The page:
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Photos by Julia LeConte.
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TOM PETTY & THE HEARTBREAKERS at the Air Canada Centre, Tuesday, August 26. Rating: NNN
"We're gonna play as long as we can until they throw us off tonight," said Tom Petty after he and his five Heartbreakers opened with So You Want To Be A Rock 'N' Roll Star and Mary Jane's Last Dance. "Call your babysitter and tell her you might be late."
Petty may have been using that line for some years, because most of his tucked-in-golf-shirt audience are passed the point of having babysitters (some of their college-aged kids were there, too). Nevertheless, he kept his promise, delivering a satisfying, two-hour-long set.
Perhaps it was the simple set-up (the stadium's never looked more like the Horseshoe), but somehow the ACC seemed intimate. There weren't any set pieces, just the band themselves and a white sheet draped behind.
Instead, their resources went into something far more important. Two guitar techs were onstage the whole time - mostly hidden by the band - twiddling and tuning away and handing over a new instrument every one or two songs, it seemed. Great, since most deviations on Petty's classics came via psychy guitar solos.
Petty also dutifully performed a couple tunes from his new record, Hypnotic Eye. During Forgotten Man, the sound cut out for almost the entirety of the song. Rockers have thrown perturbed hissy fits for less than that. But even as they rocked on seemingly unaware, you knew that it wouldn't be a thing. Petty exudes a good-natured "shit-happens" kind of vibe, like nothing could phase him.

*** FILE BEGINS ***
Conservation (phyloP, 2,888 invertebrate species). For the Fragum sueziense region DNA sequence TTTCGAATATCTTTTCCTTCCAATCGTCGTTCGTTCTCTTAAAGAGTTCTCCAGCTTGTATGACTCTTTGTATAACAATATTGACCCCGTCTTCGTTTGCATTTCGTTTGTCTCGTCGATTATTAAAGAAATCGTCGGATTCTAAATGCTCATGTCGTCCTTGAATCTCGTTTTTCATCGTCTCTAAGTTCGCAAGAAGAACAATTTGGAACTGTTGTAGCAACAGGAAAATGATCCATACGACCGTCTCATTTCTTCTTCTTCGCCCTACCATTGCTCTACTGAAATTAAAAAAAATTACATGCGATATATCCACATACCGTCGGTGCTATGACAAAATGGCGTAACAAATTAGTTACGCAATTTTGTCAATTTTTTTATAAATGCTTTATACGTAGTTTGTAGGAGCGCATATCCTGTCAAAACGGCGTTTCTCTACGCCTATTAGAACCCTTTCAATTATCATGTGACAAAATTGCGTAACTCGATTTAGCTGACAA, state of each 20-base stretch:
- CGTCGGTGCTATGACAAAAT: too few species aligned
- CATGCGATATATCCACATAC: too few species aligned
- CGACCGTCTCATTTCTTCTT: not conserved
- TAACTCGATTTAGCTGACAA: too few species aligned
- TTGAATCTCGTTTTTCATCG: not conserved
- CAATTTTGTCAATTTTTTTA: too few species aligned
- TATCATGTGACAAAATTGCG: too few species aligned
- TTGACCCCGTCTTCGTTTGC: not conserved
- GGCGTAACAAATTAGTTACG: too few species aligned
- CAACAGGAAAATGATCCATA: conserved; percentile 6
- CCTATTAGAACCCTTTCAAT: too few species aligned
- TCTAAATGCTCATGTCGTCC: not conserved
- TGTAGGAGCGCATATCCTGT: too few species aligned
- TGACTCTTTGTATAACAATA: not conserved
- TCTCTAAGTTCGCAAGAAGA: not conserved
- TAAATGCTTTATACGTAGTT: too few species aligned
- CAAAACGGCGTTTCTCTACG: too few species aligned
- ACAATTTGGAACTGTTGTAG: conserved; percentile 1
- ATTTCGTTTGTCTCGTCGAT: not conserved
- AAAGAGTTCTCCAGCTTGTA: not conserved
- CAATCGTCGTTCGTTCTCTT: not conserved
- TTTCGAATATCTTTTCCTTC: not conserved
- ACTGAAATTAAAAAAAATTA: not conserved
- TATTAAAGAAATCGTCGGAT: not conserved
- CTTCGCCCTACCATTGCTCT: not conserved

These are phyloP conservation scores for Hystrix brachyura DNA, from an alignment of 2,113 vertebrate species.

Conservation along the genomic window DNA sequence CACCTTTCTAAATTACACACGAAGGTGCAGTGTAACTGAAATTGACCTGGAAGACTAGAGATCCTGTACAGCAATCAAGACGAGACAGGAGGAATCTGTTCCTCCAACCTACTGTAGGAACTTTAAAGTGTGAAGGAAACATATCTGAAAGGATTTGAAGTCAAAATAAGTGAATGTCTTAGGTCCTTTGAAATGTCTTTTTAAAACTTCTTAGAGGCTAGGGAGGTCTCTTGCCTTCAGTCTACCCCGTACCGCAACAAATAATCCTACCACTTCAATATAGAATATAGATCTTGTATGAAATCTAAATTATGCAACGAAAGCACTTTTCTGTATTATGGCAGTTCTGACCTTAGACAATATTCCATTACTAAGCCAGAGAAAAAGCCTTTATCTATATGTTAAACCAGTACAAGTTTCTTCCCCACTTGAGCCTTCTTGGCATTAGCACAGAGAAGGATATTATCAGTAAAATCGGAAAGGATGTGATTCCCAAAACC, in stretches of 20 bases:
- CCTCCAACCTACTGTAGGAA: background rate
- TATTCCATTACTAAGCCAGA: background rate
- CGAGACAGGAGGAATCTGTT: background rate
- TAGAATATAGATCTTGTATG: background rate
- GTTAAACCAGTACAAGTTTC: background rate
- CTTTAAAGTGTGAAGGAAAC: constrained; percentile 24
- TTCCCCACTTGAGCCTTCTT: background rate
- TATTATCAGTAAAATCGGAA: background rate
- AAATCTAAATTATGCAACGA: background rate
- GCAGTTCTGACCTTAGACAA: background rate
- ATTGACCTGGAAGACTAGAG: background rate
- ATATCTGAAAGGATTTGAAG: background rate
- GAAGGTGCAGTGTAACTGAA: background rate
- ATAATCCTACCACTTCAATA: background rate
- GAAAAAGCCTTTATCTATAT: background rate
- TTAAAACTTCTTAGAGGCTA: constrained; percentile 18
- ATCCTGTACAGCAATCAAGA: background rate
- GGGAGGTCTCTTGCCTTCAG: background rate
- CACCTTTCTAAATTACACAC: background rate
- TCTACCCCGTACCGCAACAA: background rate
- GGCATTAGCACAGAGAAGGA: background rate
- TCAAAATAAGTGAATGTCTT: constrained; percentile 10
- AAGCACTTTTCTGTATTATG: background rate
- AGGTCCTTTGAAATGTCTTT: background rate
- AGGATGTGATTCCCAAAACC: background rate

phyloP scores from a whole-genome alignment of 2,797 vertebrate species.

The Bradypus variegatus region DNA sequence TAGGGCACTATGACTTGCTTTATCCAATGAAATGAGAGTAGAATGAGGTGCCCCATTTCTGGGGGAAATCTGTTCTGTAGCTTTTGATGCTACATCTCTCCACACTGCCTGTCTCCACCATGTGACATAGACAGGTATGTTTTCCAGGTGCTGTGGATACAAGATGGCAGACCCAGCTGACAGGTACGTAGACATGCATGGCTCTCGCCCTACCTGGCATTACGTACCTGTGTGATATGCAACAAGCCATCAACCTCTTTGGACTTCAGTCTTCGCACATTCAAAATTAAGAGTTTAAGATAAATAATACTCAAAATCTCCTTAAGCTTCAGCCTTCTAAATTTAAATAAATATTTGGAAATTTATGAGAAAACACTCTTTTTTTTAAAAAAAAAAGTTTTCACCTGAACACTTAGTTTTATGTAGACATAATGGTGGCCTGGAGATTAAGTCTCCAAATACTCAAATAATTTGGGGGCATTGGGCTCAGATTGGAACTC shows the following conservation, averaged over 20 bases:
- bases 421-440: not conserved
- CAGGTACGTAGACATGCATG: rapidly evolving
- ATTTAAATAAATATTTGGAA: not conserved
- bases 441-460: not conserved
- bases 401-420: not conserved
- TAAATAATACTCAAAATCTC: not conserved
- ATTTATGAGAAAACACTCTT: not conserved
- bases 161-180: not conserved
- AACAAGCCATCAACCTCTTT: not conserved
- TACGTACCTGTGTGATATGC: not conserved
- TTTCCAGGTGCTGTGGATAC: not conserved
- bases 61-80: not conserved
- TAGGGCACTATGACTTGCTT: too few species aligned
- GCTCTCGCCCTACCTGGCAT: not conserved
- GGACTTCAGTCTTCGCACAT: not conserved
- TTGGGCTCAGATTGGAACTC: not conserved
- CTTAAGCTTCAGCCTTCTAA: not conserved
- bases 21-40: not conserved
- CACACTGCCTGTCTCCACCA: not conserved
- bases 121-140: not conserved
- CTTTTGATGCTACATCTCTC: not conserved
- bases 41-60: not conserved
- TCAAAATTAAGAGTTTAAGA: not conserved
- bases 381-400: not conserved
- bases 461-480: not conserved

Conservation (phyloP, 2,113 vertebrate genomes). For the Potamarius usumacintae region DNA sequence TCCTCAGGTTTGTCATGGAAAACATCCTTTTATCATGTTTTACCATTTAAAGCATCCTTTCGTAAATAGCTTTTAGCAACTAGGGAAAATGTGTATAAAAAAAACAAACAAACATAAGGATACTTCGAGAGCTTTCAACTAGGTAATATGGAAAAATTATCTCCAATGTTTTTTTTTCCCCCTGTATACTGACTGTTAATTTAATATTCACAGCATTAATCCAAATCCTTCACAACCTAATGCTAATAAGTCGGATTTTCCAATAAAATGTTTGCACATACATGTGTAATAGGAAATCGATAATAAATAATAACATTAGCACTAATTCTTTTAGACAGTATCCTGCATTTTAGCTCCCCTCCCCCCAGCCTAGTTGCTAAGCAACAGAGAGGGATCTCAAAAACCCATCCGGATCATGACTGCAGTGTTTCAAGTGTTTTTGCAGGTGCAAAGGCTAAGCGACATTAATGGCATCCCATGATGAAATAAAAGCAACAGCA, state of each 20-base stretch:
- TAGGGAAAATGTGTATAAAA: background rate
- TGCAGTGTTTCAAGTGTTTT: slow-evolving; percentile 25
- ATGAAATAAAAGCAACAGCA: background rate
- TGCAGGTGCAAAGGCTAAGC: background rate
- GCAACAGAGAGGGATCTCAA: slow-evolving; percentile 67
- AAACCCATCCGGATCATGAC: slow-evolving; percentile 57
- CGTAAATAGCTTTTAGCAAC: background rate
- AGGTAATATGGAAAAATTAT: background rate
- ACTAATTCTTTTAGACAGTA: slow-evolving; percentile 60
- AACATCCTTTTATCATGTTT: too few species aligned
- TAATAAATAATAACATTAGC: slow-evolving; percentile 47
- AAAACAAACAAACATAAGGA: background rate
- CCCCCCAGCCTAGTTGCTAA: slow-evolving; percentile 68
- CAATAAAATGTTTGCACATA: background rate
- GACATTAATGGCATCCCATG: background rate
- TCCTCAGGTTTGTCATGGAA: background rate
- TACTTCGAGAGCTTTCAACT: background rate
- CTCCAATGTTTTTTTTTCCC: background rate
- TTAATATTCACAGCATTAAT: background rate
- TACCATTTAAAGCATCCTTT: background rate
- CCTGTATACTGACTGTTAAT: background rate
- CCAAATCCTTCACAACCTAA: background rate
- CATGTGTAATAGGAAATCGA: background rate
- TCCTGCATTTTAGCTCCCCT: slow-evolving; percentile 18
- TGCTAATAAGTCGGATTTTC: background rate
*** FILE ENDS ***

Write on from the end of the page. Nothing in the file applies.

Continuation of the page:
"Can you hear me now? Sorry about that, it's all electricity after all," he said afterward. It's this comfort and affability onstage - and of course, the stellar catalogue - that make up for the fact that he and the band exert as little energy as possible. Tastefully embellished classics like I Won't Back Down, Yer So Bad, and Free Fallin' (everybody sang along) just flowed out of them like it was the most natural thing in the world. "This song is absolutely all I remember of 1991," said Petty before Into The Great Wide Open. Too easy.
The night's only missteps - a slow, acoustic version of Rebels, and a weirdly delicate rendition of Learning To Fly which nobody else seemed bothered by - were compensated for with some of his more rocking hits, Refugee and Runnin' Down A Dream, late in the set.
A lengthy encore (Don't Come Around Here No More, You Wreck Me and American Girl) kept the band true to Petty's initial promise. They gathered at the front of the stage at 11 pm, bowing collectively to a 10,000-person-strong ovation.